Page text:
F or decades before the arrival of the transistor, it was the vacuum tube that formed an integral part of all electronic devices. In fact, it actually performed the same functions as the transistor, acting as both a switch and an amplifier. This might lead you to wonder why the transistor was regarded as such a revolutionary breakthrough for the electronics industry. In truth, it was not what the transistor did, but how it did it that made the transistor so vastly superior over the vacuum tube.

There were many practical problems concerning the vacuum tube. It was not only expensive, but also bulky. These two factors meant that any devices that made use of the vacuum tube would also be large, clumsy and expensive. The vacuum tube also heated up very quickly, which was a major contributing factor to the next major problem: unreliability. The first computers were made with vacuum tubes, but the vacuum tubes burned out frequently. Moreover, due to their bulky nature, such computers would occupy several large rooms. Another bizarre problem was also encountered. The vacuum tube's lights attracted moths, which short-circuited the computer. Something better was needed, and that something eventually came in the form of the transistor.

The transistor was the perfect replacement for the vacuum tube. They were not only cheaper, but also smaller, and more reliable. The invention of integrated circuit in 1958 allowed literally millions of transistors to be packed together on a single silicon chip, allowing components to work at lightening-fast pace. The better and more compact transistor also allowed for the invention of later electronic devices such as radios and hearing aids, revolutionising the electronics industry.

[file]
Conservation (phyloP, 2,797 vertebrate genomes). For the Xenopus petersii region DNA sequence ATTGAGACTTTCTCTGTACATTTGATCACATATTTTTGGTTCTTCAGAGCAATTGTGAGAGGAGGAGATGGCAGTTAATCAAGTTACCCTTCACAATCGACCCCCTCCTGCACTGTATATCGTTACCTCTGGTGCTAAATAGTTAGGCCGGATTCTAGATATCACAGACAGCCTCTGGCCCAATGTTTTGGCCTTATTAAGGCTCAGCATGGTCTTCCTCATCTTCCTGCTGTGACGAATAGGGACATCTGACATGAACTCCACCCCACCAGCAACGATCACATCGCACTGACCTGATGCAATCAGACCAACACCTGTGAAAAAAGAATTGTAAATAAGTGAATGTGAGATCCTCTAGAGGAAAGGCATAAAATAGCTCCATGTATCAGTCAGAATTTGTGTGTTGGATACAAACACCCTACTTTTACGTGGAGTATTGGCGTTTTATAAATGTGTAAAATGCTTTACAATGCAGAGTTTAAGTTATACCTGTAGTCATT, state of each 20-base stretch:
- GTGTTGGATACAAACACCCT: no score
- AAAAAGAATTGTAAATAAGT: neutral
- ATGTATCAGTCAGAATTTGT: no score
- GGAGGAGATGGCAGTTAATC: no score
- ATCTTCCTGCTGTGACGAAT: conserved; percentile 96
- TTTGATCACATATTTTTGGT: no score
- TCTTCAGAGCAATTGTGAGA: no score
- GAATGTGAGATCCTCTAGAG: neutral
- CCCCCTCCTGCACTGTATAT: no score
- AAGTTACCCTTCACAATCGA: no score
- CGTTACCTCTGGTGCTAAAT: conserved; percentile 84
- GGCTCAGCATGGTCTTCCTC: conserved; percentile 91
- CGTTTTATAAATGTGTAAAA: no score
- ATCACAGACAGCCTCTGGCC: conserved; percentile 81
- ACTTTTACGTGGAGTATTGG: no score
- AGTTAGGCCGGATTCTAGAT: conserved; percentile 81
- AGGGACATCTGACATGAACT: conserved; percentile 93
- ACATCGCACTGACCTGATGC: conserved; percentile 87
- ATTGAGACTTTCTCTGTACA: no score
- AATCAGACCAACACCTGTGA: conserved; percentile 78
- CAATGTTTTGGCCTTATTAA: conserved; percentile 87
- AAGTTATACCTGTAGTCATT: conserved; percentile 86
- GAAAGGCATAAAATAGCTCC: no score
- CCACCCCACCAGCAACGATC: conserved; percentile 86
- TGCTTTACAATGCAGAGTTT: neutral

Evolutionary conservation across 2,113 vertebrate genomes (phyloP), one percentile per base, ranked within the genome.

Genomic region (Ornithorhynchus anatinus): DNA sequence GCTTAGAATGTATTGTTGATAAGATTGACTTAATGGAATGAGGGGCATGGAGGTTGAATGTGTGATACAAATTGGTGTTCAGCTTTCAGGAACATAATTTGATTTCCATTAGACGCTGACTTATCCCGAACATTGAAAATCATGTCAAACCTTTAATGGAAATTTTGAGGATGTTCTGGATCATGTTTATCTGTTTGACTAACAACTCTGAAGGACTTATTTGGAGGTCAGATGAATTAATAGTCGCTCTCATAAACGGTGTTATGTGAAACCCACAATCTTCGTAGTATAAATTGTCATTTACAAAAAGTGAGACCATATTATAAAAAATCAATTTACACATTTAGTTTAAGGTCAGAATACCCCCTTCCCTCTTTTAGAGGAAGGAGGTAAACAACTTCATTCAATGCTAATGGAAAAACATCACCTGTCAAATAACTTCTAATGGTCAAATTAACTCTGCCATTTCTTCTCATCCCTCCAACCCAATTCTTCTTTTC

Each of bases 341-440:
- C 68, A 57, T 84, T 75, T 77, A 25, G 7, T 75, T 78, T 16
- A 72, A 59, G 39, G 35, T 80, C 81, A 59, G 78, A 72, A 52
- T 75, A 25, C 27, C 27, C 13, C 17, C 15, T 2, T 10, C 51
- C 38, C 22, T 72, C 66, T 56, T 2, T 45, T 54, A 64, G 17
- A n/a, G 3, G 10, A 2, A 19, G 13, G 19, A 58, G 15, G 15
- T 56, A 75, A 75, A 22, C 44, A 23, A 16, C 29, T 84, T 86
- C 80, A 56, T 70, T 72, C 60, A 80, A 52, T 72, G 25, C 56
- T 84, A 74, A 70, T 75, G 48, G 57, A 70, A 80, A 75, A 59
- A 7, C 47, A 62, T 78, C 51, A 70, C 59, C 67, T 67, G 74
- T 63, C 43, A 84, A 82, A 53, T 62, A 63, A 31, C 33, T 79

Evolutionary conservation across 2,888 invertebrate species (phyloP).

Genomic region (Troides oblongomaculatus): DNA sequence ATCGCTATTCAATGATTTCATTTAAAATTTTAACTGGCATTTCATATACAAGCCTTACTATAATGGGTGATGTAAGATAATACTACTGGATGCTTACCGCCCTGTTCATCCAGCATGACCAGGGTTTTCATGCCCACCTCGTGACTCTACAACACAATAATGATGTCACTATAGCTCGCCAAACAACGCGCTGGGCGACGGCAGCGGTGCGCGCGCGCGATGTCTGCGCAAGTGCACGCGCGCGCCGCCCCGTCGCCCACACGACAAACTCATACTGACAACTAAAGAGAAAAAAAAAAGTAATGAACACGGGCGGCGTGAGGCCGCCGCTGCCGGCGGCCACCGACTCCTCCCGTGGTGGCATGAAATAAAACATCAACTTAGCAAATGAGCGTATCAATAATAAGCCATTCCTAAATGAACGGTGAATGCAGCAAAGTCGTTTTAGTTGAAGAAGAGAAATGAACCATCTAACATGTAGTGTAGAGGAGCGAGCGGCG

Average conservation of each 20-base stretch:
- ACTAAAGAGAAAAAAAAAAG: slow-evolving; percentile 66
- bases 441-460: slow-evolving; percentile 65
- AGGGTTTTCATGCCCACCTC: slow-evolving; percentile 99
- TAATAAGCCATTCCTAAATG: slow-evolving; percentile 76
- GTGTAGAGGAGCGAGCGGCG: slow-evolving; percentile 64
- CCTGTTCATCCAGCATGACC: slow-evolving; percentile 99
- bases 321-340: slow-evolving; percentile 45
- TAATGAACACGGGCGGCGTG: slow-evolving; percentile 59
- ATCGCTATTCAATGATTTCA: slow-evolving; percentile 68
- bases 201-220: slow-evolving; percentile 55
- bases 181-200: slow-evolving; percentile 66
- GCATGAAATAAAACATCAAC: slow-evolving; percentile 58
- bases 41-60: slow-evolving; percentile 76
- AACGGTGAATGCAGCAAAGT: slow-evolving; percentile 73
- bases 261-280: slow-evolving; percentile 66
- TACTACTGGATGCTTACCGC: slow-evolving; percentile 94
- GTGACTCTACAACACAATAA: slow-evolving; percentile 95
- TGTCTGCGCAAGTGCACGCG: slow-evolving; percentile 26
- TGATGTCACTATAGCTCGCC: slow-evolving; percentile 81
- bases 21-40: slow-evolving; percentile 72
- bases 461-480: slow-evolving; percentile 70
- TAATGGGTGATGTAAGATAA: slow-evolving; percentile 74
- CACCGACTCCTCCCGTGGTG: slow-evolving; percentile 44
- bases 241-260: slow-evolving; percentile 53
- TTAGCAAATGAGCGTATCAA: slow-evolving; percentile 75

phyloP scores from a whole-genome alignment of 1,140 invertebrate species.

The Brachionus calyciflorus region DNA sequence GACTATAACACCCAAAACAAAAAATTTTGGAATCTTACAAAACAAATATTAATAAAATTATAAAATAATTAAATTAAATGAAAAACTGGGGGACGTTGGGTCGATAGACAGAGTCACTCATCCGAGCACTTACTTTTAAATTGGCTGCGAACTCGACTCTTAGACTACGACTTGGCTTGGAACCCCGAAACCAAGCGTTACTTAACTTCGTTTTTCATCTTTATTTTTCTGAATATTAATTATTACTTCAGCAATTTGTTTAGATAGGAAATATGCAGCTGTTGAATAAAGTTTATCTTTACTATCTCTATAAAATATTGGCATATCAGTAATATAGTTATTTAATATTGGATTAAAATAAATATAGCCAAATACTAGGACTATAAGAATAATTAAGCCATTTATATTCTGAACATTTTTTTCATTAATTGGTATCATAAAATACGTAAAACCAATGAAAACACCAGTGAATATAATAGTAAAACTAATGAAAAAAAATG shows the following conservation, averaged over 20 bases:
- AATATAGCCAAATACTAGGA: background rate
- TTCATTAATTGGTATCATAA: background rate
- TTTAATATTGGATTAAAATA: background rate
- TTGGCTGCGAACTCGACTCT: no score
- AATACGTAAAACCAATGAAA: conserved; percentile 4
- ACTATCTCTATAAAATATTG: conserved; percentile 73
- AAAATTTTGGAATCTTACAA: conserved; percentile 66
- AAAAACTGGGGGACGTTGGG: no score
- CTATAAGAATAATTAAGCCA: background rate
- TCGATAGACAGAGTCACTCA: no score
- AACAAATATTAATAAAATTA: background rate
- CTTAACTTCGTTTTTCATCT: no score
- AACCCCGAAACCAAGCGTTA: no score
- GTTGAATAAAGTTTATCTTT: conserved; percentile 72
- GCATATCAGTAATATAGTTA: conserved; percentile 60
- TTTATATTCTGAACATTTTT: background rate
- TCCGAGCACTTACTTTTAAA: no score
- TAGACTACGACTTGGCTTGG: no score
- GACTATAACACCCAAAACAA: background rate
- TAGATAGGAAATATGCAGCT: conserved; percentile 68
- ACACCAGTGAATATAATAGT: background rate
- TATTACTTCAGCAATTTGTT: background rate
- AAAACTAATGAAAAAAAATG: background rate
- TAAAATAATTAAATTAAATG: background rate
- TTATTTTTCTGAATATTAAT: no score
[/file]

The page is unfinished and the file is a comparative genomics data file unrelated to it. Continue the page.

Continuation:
Vacuum tubes have now been almost entirely replaced by the faster and more reliable transistors. Tubes still play an important role in certain applications, however, such as in power stages in radio and television transmitters, and in military equipment that must resist the voltage pulse (which destroys transistors) induced by an atmospheric nuclear explosion.

                                                      Transistors vs Vacuum Tubes


Vacuum Tube



Excellent Reliability

Very Unreliable

Very Small

Large and Bulky

Stable Temperatures

Get Hot Quickly

Very Fast


Found in Large Numbers

Found in small numbers

Cannot carry very high voltage

Can carry high voltage
(Main factor responsible for the survival of vacuum tubes in some appliances)